Destroy Those Old Hard Drives

I have a couple of old computers to donate or take to a recycling facility, but first I want to remove the hard drives and destroy them. Researching the current best approaches to destroy old hard drives led me to some downright scary stories of identity theft or potential identity theft from consumers just following requirements for hard drive warranties or computer store repair policies. I thought I’d share a sampling of stories and recommendations on how to safely physically destroy those old hard drives. In addition, I’m including some humorous, light-hearted, and creative approaches to destroying those old hard drives.

First, the only sure way to make sure your hard drive’s data won’t get into the wrong hands is to physically destroy the drive. Some write that drilling at least 4 holes into the hard drive’s central disc is sufficient. Others recommend using a hammer or sledgehammer to destroy it by breaking or bending the actual platters:

'Remove the disks and crush the cases, making sure that you break or bend the actual platters. Use a hammer,' said Richard Stiennon of IT-Harvest.

Do you really need to go to such extremes? Do you really need to destroy those old hard drives? The answer I continue to see is an unequivocal yes! The above story, Destroy Old Hard Drives To Fend Off Data Thieves, continues:

Stiennon’s recommendation was prompted by BBC reports that Nigerian fraudsters have been buying recycled hard drives from the U.K., then diving into the data in search of usernames and passwords for accessing online bank accounts. According the BBC, drives are sold in the West African country’s commercial capital of Lagos for as little as 20 pounds ($37.87). Many of the drives the BBC found in Lagos came from U.K.-based recycling companies.

The story goes on to note the prevalence of buying “used” hard drives that contain sensitive data, and that often the previous owners have no idea, instead believing that the recycling company, computer store, or hard drive manufacturer totally erases all data or physically destroys the hard drives. In other words, they have no idea that their old hard drives, along with their sensitive data, could actually resurface or even be recovered and stolen by identity thieves.

Another data security hole can occur if you are required under warranty to turn in your current “broken” hard drive to get a replacement. Once you read about identity theft from simply trying to follow warranty requirements, perhaps you’ll think twice unless you’re absolutely certain that you have no sensitive data on that drive or anything else that you wouldn’t want to share with the whole world. Here’s one of the reasons why:

In June 2005, when Gerbus took his computer to Best Buy for repairs after a hard drive crash, he knew the drive was a potential hot potato. So when a clerk there told him it had to be replaced, he asked for the damaged hardware back.

No dice. The replacement was done for free, under warranty, and Gerbus was told the old drive had to be sent to a repair center in Chicago to fulfill warranty terms.

... Gerbus said he was assured that, after verifying the warranty, workers in Chicago would drill holes through the drive and make it unusable.

... Gerbus' hard drive did make it to Chicago. But instead of being destroyed, it landed in Ed’s hands.... Ed told Mr. Gerbus he’d purchased the drive at a flea market for $25, Hank Gerbus recalls. The two made arrangements to return the hardware to its rightful owner. But Gerbus has no idea who else might have seen the personal information in the interim.... A Best Buy spokeswoman didn’t dispute the details of Gerbus' story, but wouldn’t answer questions about the incident.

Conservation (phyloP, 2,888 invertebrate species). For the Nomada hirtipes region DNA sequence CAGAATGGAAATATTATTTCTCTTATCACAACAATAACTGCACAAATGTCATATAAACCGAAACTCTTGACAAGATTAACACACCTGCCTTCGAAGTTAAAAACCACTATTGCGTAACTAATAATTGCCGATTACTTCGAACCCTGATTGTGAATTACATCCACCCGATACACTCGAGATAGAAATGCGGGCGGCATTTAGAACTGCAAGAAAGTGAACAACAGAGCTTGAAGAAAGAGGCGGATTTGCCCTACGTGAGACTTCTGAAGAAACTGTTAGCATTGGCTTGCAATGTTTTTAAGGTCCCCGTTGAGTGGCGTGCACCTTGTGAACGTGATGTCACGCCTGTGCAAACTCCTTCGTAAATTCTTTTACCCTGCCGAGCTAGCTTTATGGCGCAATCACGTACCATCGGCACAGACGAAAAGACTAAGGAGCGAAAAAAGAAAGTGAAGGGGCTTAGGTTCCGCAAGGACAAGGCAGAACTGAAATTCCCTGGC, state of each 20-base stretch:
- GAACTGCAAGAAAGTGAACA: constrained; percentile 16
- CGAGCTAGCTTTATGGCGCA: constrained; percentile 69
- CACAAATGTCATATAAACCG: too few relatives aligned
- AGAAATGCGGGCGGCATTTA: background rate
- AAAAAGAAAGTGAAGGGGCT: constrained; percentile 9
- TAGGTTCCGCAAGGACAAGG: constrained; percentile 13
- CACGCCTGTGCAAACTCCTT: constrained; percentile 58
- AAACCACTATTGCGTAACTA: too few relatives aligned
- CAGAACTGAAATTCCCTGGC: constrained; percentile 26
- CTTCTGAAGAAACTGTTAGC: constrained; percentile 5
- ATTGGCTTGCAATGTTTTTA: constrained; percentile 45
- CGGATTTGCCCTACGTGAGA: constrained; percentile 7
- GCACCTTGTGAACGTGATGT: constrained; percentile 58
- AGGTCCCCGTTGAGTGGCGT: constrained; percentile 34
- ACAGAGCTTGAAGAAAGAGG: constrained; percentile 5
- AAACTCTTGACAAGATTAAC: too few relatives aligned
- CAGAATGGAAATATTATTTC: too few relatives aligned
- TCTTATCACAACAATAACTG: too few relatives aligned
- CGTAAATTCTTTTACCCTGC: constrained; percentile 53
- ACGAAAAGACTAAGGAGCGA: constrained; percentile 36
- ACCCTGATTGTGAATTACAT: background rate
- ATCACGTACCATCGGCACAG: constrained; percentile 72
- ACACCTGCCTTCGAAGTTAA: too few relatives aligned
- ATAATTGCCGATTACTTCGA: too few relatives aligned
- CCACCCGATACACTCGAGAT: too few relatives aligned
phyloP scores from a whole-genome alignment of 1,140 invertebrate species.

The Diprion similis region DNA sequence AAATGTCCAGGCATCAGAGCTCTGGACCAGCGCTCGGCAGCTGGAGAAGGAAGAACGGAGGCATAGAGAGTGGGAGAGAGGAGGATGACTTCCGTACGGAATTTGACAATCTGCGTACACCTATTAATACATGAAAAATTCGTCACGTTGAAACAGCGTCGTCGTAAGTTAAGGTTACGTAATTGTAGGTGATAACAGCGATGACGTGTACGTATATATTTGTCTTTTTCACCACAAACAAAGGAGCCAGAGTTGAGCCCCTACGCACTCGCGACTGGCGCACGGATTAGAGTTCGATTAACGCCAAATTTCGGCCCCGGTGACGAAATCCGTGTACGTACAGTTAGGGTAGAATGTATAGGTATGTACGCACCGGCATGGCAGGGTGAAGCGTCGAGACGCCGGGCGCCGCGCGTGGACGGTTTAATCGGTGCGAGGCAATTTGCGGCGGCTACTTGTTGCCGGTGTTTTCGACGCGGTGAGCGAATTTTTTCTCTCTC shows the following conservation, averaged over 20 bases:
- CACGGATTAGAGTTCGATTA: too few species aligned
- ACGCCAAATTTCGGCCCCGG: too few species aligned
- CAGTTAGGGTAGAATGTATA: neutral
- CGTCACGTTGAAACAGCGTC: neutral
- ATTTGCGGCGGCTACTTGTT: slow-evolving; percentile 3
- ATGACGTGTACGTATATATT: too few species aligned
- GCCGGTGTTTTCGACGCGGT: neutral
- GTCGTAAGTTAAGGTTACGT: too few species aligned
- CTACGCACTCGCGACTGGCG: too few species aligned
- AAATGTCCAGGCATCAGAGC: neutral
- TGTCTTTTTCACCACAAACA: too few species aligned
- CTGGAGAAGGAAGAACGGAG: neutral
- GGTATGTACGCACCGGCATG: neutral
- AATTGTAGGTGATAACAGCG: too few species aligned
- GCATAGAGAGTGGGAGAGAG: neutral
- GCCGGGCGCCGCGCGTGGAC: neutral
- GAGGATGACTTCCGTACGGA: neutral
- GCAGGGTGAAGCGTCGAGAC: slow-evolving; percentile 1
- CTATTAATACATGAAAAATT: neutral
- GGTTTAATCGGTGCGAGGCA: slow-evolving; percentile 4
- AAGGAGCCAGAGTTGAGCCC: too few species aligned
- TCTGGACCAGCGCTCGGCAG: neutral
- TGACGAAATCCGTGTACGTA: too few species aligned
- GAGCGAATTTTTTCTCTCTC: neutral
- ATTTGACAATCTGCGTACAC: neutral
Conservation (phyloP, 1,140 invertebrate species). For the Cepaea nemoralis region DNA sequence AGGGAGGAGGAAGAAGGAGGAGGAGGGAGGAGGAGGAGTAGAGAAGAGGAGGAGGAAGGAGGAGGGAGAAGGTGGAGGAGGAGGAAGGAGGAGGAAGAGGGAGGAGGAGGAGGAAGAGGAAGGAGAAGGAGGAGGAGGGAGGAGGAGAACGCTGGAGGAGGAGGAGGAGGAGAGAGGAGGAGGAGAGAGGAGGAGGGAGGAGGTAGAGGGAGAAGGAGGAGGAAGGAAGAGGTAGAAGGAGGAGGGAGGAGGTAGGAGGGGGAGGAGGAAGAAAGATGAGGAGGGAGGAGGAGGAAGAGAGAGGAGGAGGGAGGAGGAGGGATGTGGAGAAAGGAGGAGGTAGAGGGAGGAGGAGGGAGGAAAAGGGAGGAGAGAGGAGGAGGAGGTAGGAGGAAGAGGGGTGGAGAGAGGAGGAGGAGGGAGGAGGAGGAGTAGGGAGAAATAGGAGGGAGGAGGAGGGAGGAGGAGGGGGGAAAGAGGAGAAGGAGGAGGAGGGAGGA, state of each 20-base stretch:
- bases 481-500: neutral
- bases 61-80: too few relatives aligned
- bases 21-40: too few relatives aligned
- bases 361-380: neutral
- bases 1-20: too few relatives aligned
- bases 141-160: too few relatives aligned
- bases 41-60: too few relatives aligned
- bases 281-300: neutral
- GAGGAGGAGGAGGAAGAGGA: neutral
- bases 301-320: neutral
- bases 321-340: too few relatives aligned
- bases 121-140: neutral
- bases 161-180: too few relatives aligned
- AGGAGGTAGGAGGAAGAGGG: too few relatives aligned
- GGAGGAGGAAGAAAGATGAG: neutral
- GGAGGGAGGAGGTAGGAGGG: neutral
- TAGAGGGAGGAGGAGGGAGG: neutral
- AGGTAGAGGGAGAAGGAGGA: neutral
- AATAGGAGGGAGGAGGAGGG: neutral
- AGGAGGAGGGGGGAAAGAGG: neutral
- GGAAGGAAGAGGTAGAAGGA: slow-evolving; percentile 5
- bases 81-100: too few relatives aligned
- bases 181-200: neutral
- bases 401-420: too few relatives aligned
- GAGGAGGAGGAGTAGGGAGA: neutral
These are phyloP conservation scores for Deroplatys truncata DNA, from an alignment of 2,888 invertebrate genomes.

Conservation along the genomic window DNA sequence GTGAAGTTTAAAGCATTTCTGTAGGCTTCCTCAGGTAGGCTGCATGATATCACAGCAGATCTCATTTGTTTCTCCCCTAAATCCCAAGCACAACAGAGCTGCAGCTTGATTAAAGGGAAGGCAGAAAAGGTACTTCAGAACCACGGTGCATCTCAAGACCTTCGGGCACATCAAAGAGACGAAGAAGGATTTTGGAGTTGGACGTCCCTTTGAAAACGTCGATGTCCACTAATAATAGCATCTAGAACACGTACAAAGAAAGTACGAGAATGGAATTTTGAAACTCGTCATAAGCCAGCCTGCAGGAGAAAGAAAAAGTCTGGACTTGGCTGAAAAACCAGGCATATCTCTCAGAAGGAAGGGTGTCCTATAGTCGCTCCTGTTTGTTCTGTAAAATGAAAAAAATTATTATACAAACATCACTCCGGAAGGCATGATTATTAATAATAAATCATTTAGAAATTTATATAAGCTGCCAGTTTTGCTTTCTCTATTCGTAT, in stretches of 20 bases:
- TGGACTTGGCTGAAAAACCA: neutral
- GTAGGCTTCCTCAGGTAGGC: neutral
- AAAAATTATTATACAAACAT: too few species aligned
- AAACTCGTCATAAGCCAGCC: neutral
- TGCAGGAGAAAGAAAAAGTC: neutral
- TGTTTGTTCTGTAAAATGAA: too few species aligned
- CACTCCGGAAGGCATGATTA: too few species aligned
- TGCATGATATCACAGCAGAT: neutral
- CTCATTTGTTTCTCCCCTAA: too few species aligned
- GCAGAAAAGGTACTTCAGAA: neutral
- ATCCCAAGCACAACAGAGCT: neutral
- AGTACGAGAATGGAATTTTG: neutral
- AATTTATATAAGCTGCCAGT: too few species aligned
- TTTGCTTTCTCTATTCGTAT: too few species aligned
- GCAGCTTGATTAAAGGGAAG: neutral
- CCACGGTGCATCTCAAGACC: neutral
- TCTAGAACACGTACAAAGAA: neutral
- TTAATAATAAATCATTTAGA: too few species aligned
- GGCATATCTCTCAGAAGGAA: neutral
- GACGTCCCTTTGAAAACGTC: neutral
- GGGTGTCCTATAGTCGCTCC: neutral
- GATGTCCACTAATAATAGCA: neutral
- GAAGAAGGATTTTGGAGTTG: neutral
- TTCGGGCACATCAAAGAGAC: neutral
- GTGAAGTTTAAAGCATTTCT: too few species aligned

... It’s not clear why the drive wasn’t destroyed, and how it apparently ended up on the resale market. But Gerbus' tale of the nemesis of old hard drives is no isolated incident. There have been several celebrated cases of researchers buying hard drives at used equipment stores and discovering critical data on them.

In addition, keep in mind that using software to “delete” your data may not erase all data completely, permanently, even if you can’t see it yourself.

Simple deletion of data is not enough, as there are a variety of techniques that can be used to recover it. And data can be retrieved even from drives that have crashed, like Gerbus', using similar techniques.

On the other hand, drilling holes through a hard drive — and specifically the platter inside — is quite effective.

Too bad in Gerbus' case that wasn’t done.

What’s the lesson here? Perhaps when you bring in a computer for service, it wouldn’t be a bad idea to bring your own drill. Just in case.

In addition to checking out the complete story on this, 'I Just Bought Your Hard Drive', be sure to read through the comments from others at the end of that story. You’ll find many similar stories about a multitude of stores, computer companies, hard drive manufacturers, computer technicians, recycling facilities, and others.

While I’d love to think companies, stores, manufacturers, and technicians would all absolutely ensure that your sensitive data is safe, story after story indicates that this isn’t necessarily 100% true everywhere, even when you’re told your data is safe or that the hard drive will be physically destroyed, etc.

What to Do about a Defective Hard Drive Under Warranty?

Especially after reading scary stories, what should you do with a defective hard drive that’s covered under warranty? After all, we should be able to get a free replacement from the manufacturer as stated in the warranty, as long as the drive falls within the time period and meets the warranty requirements. It’s quite common to be required to send in your defective drive to get that free replacement, though, which I understand. The companies don’t want fraudulent claims that result in them giving away free hard drives when they aren’t justified.